Friday, August 27, 2010

Mt. St. Helens National Monument: Take the Detour off I-5!

How many times have you zipped along I-5 between Portland and Seattle and noticed the signs for Mt. St. Helens National Monument…and not turned off?

Not even once?

Me neither. Until today.

For years I pooh-poohed the visitor center at the Johnston Ridge Observatory. Too touristy I figured. I’ve climbed to the summit from the south side and peered down into the crater (which I highly recommend), so driving to a visitor center seemed too crowded and tame.


If you want to see up close the aftermath of geologic forces that make the Pacific Northwest such a spectacularly scenic (and sometimes dangerous) place, take that exit off I-5 at Castle Rock and keep on driving. Besides awesome views and good hiking trails, the film at the visitor center has an ending more stunning than anything Hollywood could conjure. Plus there’s a bonus on the way back (keep reading…).

About an hour north of Portland, I turn off at 4 p.m. for the 55-mile drive to the Johnston Ridge Observatory, a bit late in the day since the center closes at 6. What I didn’t factor in was time to stop at the numerous viewpoints along the way and do much hiking. Next time I’ll go earlier with my hiking boots, pack, and water.

The Drive
While climbing gradually, the two-lane highway winds along the Toutle River valley, in and out of forest, and crosses some impressive bridges traversing gulches along the way. As you get closer, St. Helen peeks eerily above the foothills, its blown off summit a stark contrast with the forested green foothills.

The Loowit Trail
Less than a mile from the observatory, well into the denuded blast zone, I stop to take a short hike on the Loowit Trail that circumnavigates the mountain. I don’t have time to go too far, but views of the still-smoldering volcano are amazing (note, you can enter the off-limits zone via the Loowit Trail only).

Purple lupine and bright orange Indian paintbrush are emerging alongside the remnants of splintered tree trunks, reminders of the devastating 1980 eruption. If I’d been here when the north side of the mountain collapsed and unleashed a superheated cloud of ash, I would have been quickly incinerated—a sobering thought. A little over 60 people within the blast zone lost their lives that morning, including David Johnston, the young geologist and namesake of Johnston Ridge Observatory.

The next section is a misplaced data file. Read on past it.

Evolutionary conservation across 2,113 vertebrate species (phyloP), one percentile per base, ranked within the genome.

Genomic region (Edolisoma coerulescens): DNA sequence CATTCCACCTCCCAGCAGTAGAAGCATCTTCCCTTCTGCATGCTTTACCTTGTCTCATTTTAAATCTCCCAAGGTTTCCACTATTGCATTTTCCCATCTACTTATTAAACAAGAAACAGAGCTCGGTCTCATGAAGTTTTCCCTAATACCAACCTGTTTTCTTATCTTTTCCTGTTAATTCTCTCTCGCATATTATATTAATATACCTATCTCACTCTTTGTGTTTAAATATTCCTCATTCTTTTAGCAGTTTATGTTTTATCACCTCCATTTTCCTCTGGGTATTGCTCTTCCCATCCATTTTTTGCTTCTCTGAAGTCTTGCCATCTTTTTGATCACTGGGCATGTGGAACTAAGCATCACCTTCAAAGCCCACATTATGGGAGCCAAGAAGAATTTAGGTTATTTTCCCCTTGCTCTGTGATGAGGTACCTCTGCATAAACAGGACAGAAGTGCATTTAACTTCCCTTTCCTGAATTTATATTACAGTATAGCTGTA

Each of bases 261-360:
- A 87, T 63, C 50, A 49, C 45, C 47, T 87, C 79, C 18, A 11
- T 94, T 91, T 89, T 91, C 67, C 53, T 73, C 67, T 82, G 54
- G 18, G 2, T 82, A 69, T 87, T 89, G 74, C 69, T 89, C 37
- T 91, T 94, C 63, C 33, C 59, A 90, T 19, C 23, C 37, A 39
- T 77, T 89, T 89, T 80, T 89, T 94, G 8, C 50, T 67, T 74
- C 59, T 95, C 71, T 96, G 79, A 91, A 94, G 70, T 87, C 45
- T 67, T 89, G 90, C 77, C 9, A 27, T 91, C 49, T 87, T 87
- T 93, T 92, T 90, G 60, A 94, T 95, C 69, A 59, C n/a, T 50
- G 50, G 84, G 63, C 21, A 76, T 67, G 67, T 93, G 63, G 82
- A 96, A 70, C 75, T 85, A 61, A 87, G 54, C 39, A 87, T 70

The Johnston Ridge Observatory
Arriving at the Johnston Ridge Observatory parking area is a surprise because I don't see the building. In a nod to environment-sensitive design, it has been built right into the hillside and isn't visible from the road.

I get to the observatory just about 25 minutes before closing, which doesn’t give me much time. Over the P.A. system, they’re announcing seating for the last showing of the 16-minute film, so I scoot in and grab a seat. As the lights go out, ominous music starts playing as scenes of trees being mowed down by the pyroclastic blast fill the screen.

“Mommy, I’m scared!” says a little boy seated behind me.

It’s not all scary, but quite informative. A haunting touch is the replay of David Johnston’s last words over the radio to the U.S. Geological Survey office in Vancouver, Washington. “Vancouver! This is it!” he yelled frantically as the mountain collapsed directly in front of him.

When the film is over, but the lights are still out, we’re asked to remain seated. Curtains rise behind the raised screen, and in front of us sits the star of the show – the gaping, open maw of Mt. St. Helens just a few miles away, still puffing steam. Because we’ve just seen eruption footage, it’s a jaw-dropping moment.

Before heading back down to the lowlands, I dash up the concrete pathway to a viewpoint above the observatory and twirl slowly around to take it all in. Thirty years after the 1980 eruption, old-growth tree trunks still lie flattened from the blast on the surrounding ridges. A bit of Mt. Adams is visible above the ridge to the east.

The Bonus
Earlier on the drive up, I’d noticed a sign for homemade cobbler, so of course I’m watching for it carefully as I head back down. Just around a bend as I enter Kid Valley, there it is, like a cute Grandma’s house surrounded by a tidy lawn and profuse colorful flowers.

Patty’s Place at 19-Mile House sits perched above the North Fork of the Toutle River, cozy and inviting in the golden glow of a summer evening. Inside the warm wood-paneled dining room with hand carvings and Mt. St. Helens memorabilia, I grab a corner table and order a wild mountain berry cobbler a la mode with a scoop of huckleberry ice cream. Dinner.

“The huckleberry ice cream costs more, is that okay?” asks the young waitress.

“How much more?”

“It’s $5.19 instead of $4.99,” she replies.

I think I can handle that. As I dive into the fresh warm cobbler (before snapping a picture, sorry!), I'm happy, sharing the room with other happy people on this soft summer night. The cobbler is wonderful, tart-sweet fruit with a crispy-yet-crumbly topping.

Flush with mountain fresh air and a marvelous little road trip, I flashback to family vacations when I was a kid, which were about driving around the West and taking in its grandeur. Then I head back to I-5 with a smile on my face.

When You Go
There are two roads into the Mt. St. Helens National Monument. Farther north on I-5 is the turnoff to Windy Ridge, which overlooks Spirit Lake. The Johnston Observatory closes for the winter at the end of October. This year admission to the visitor center is $8 for adults. If you plan on hiking, be sure and take lots of water.

Sunday, August 15, 2010

Stargazing with Rose City Astronomers: Rediscovering Wonder

When was the last time you saw a shooting star? Or just stopped to gaze at the stars on a dark night?

To me there’s nothing like lying on my back on a summer night with a sky full of stars above to bring wonder back into my life and put things into perspective. Our little planet is just one of billions and billions (insert Carl Sagan accent) in the universe. It’s humbling, awe-inspiring, and, when you do see a flash of light blazing across the sky in the blink of an eye, breathtaking.